You can probably fit a 2-3 pieces of fish at once. Just cycle through until you're done.
*NOTE: I found that if your fryer has a basket, the batter likes to make a terrible mess in it. Remove basket, drop in a couple pieces of fish, and turn/remove with tongs.
As you remove fish, cover with foil to keep warm.

Phase four: Rebirth of the Fries
Once fish is done, let oil reach 375 again, and re-drop fries to flash fry the hell out of them. This is an exercise in eyeballing. Just watch the color, and cook to your preference. The darker, the crispier. At any rate, I recommend taking them out just before the bubbling dies down completely. If you wait until after, moisture has stopped escaping the fries, which means there's no longer anything pushing out against the oil, and you get greasy fries.
After you remove fries, put them in a big bowl and toss with some salt (there are, however, other options... upcoming post regarding fries...) then plate with fish and a big chunk of lemon for juice purposes.

Phase five: Feeding the multitude
Put the plates on table. Make sure there is also malt vinegar, sea salt, cocktail sauce, and some source of lemon juice on the table.
Also put some beers on the table. This is crucial.

And... voila! We've successfully taken the sacrifice out of Lent, and managed to incorporate one of the seven deadly sins, to boot.

Sunday, January 15, 2012

Mini-Post: Peppercorn Ranch Dressing (AKA Creamy Sauce from the Heavens)

Good Morrow, Food-Eaters!

So, I have a full post in the works, but this should hold you over until then. 

My roommate and I have decided to pretend to be healthy (which actually means we now eat well whenever we feel guilty, which is significantly more often than our previous amount: not at all), so we've taken a liking to one particular guilt-eliminator: The Salad

Here's the thing about salads... You can eat whatever you want and call it healthy, just as long as you serve it on a bed of lettuce. Long story short, we are now the world's leading experts on the 3000 calorie salad. Suck it, Paula Deen. 

These pancakes are healthier than our salads.
So, the goal here is to eat everything we like, and still get eight to ten servings of vegetables so we can call it healthy. I would like to clarify something: the lettuce is not an ingredient. It is an excuse. A sort of scapegoat for health, if you will. Since it doesn't count, I won't even discuss the salad itself. You can pretty much add the following to any salad and make it worth eating:

STEAK!
Get yourself a flank steak.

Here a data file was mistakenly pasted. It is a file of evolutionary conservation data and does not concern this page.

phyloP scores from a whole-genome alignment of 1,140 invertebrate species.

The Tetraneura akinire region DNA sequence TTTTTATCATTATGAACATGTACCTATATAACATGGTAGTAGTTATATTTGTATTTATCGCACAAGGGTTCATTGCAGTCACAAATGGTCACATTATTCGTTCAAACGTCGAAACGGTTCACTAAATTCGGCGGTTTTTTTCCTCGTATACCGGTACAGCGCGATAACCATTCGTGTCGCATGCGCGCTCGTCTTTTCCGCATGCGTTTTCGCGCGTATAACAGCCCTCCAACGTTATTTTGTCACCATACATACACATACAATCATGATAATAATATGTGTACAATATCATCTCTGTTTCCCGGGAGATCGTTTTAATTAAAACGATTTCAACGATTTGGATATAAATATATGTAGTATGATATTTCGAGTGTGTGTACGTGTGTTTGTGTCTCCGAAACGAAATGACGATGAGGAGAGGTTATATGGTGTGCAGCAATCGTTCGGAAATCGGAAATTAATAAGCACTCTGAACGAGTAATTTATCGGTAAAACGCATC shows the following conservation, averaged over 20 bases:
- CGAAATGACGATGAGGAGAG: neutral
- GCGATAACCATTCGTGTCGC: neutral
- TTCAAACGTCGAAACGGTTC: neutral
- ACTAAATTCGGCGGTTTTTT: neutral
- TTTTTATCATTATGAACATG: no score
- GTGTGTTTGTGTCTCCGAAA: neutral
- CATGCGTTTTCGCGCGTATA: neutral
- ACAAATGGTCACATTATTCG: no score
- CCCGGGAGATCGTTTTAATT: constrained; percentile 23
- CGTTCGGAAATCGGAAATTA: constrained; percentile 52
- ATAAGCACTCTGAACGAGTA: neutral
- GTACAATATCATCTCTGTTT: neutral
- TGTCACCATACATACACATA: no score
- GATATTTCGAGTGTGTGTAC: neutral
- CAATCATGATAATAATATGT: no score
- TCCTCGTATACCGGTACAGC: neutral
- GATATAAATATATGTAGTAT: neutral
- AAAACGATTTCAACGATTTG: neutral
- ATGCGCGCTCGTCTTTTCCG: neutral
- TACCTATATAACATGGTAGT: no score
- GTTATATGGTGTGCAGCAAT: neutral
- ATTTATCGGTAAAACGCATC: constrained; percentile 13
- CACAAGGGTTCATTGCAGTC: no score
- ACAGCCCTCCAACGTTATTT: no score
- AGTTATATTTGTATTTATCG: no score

Take a gallon zip top bag, and add 2oz. of balsamic vinegar (I used white balsamic this time as an experiment... got it for $1.99 and wanted to see if it could sub in when I don't want to use the 20 year aged VSOP top shelf vinegar. It can.), 1oz. of liquid smoke, 2-3 generous shakes of chipotle powder, 1 moderate shake each of garlic powder and onion powder, some sea salt to taste, and a few oz. of olive oil (based on how big your flank steak is). Put your flank steak in its rightful place - the bag of deliciousness. Let this bad boy marinate for about an hour on your counter (because then it will be at room temp. when you go to cook it. Place cast iron grill pan in oven. Set to broil. When sufficiently hot, add flank steak. 

Take a moment to savor the sizzle...

Cook it to medium/medium-rare. I know you don't think you like meat pink in the middle, but you do. Trust me. If you cook this beyond that level, I'm not responsible for your misery. You'll flip it once some time in the middle. Use your brain to know when. When it's done, use your badass slicer to cut it against the grain in thin slices. Then cut the slices in half so they'll fit on salads. In the meantime, you'll be making...

CREAMY PEPPERCORN DRESSING!
You will need the following:

  • 1 cup mayonnaise
  • 1 cup sour cream
  • 1/3 cup grated Parmesan cheese (but seriously, more.)
  • 1/4 cup milk
  • 3 tablespoons lemon juice (I used half of a really juicy lemon.)
  • 1 1/2 teaspoons coarsely ground pepper (I used way more of this. It was intense... in a good way)
  • 1 teaspoon garlic salt (I broke this down and used garlic powder and sea salt.)
  • 1 teaspoon onion powder

Here's the tricky part: Combine all the ingredients and mix until it looks like dressing. Congratulations, you've now won at salad dressing.

CONCLUSION:
Put these things on a salad and eat it. We also added smokehouse blue cheese. While it was awesome, I'll probably go with regular blue next time. You'll get about four non-salads out of this. Eat it all.